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IL business lawyerMany businesses rely on non-compete agreements to ensure that employees or former employees cannot use a company’s trade secrets or other protected information to engage in unfair competition. These agreements may be included in employment contracts, severance agreements, or other types of contracts, and they may prohibit a person from working for a direct competitor, starting a competing business, or engaging in other competitive activities within a certain geographical area and during a specific time period. However, a recent change to the laws in Illinois may affect a business’s ability to use non-compete agreements in the future. To ensure that they are following the applicable laws, a company can work with a business law attorney to create valid and enforceable non-compete agreements whenever appropriate.

Restrictions on New Non-Compete Agreements

The Illinois Freedom to Work Act was amended in 2021, and the changes went into effect on January 1, 2022. Certain restrictions will apply to non-compete agreements that are created or updated after this date. These restrictions include:

  • Employers can only enter into non-compete agreements with employees that earn more than $75,000 per year. This limit will be increased to $80,000 in 2027, and it will increase by an additional $5,000 in 2032 and 2037.
  • Non-compete agreements are prohibited altogether for people employed in the construction industry or other workers who are covered by a collective bargaining agreement. However, this prohibition does not apply to employees who primarily perform functions related to management, engineering, architectural design, or sales.
  • Employees must receive adequate consideration in return for entering into a non-compete agreement. Consideration may include wages or benefits, bonuses, severance pay, or other forms of compensation. If an employee works for an employer for at least two years after signing a non-compete agreement, this will be considered adequate consideration.
  • To be valid, a non-compete agreement must be necessary to protect an employer’s legitimate business interests. To determine whether the restrictions included in a non-compete agreement are appropriate, multiple factors may be considered, including an employee’s understanding of an employer’s relationships with customers and other employees, an employee’s knowledge of trade secrets or other confidential information, and whether restrictions on when and where an employee can work will be reasonable.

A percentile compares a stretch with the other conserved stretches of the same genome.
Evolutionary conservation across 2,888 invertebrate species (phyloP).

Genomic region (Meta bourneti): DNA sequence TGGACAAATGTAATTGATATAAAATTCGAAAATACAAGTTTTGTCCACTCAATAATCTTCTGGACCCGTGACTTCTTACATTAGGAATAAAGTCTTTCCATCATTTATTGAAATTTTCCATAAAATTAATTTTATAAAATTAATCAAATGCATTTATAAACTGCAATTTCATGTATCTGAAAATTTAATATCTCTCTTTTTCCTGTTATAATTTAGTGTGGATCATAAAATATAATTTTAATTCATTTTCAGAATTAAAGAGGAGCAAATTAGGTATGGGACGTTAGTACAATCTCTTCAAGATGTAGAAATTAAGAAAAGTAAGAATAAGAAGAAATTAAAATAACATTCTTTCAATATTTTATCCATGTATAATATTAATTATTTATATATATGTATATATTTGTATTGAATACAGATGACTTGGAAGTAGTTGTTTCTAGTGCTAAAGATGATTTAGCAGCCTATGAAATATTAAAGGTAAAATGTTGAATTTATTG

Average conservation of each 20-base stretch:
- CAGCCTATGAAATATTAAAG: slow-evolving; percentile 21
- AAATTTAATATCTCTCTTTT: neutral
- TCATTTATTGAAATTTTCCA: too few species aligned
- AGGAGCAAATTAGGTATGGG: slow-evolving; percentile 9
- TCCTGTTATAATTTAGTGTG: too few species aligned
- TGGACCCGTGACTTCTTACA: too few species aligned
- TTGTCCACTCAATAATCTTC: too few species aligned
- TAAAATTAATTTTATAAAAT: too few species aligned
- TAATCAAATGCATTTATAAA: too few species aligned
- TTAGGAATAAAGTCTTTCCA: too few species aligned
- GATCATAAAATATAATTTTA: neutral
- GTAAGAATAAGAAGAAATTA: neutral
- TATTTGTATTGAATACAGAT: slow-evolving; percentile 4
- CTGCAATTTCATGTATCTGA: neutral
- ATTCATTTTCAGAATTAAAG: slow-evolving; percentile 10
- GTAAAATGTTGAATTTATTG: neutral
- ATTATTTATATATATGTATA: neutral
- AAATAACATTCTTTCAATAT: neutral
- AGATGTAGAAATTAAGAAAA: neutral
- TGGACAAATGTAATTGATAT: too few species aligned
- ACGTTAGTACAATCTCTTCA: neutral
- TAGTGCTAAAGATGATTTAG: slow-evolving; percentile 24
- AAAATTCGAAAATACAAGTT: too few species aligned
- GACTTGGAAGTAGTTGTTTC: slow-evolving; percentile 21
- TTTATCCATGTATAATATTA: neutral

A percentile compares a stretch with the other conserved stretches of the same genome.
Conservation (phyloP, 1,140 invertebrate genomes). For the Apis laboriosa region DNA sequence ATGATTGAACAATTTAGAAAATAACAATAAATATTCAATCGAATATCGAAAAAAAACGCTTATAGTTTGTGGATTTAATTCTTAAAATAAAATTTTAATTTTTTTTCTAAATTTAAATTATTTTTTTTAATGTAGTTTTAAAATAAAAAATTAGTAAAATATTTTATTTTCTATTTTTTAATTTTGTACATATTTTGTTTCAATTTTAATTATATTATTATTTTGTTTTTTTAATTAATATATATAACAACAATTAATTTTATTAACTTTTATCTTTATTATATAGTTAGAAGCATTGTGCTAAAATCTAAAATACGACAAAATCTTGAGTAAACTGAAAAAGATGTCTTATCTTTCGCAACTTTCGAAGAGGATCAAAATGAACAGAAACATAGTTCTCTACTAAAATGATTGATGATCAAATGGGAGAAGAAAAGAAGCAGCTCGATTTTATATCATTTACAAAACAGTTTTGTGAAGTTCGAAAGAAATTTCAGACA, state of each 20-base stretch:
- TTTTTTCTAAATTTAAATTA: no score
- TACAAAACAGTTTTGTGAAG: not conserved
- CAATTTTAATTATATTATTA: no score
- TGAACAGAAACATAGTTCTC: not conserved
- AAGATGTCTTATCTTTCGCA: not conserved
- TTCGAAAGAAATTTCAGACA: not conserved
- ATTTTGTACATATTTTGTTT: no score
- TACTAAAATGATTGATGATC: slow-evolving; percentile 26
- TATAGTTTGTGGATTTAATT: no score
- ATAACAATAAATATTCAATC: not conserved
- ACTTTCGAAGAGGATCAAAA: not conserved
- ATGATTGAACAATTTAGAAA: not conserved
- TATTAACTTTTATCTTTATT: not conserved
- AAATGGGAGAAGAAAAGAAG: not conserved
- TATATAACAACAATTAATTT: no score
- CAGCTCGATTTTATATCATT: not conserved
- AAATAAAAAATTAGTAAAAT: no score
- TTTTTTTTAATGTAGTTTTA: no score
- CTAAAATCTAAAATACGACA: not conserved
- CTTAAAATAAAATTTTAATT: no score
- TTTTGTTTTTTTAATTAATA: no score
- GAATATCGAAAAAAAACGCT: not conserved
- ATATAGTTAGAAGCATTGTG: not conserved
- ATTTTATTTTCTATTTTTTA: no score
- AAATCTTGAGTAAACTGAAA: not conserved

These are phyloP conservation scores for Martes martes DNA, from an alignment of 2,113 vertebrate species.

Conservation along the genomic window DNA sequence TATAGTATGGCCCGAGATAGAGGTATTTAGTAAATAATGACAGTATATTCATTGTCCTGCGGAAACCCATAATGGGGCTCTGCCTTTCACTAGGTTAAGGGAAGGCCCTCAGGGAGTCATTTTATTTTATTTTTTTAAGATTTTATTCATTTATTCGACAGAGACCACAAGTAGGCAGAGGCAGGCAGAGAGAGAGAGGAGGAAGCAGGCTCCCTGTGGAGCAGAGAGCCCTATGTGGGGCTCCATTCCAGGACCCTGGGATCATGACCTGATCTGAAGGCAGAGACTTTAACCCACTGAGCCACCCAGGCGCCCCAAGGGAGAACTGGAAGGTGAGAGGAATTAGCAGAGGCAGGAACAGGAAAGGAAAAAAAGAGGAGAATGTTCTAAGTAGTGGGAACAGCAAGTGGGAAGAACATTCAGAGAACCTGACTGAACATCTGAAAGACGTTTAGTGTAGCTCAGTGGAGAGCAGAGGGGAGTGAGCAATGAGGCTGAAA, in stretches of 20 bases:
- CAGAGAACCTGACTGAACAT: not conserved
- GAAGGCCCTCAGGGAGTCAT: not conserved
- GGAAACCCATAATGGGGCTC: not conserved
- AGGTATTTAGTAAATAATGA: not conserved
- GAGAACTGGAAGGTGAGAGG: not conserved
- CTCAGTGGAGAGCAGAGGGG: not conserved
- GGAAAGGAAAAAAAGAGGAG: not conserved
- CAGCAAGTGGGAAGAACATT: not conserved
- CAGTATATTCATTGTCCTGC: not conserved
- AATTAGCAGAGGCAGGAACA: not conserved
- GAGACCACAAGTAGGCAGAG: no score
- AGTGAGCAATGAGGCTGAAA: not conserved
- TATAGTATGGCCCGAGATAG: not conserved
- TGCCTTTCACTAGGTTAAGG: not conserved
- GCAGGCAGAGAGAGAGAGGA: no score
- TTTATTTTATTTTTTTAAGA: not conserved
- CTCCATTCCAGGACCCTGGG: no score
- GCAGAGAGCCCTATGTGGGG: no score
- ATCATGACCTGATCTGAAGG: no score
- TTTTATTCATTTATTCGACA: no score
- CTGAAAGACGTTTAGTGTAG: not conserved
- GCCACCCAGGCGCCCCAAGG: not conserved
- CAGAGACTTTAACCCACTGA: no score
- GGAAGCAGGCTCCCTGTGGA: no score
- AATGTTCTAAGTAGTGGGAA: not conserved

• Employers are required to advise employees in writing that they should consult with a lawyer before signing a non-compete agreement. Employers must also allow an employee at least 14 days to consider a non-compete agreement before employment begins or before the agreement must be signed.

Contact Our Wheaton Non-Compete Agreement Lawyers

If you believe that non-compete agreements are necessary to protect your business’s interests, you will need to make sure your agreements are in compliance with Illinois law. At Stock, Carlson & Asso. LLC, we can advise you of your rights and the restrictions that may apply to your business, and we will work to draft and negotiate non-compete agreements and other types of contracts that will provide you with the protections you need. Contact our DuPage County business contract attorneys at 630-665-2500 to set up a confidential consultation and learn how we can assist with your legal needs.

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wheaton business lawyerStaying ahead of the competition is a critical factor in a company’s success. While some companies train their employees in unique and strategic manners, others have gained distinct intellectual property. When employees, especially those familiar with these unique properties, leave a company, the business may be subjected to subterfuge. To avoid risking this level of vulnerability, a company may require their employees to sign a covenant to not compete

Defining Covenants to Not Compete

Covenants to Not Compete, more commonly known as Non-Compete Agreements, act as a form of protection for businesses. The agreements prohibit employees from taking a job with a direct competitor within a given amount of time, thus, reducing the chances of the competitor learning of the business’s advantageous practices, including trade secrets and client lists.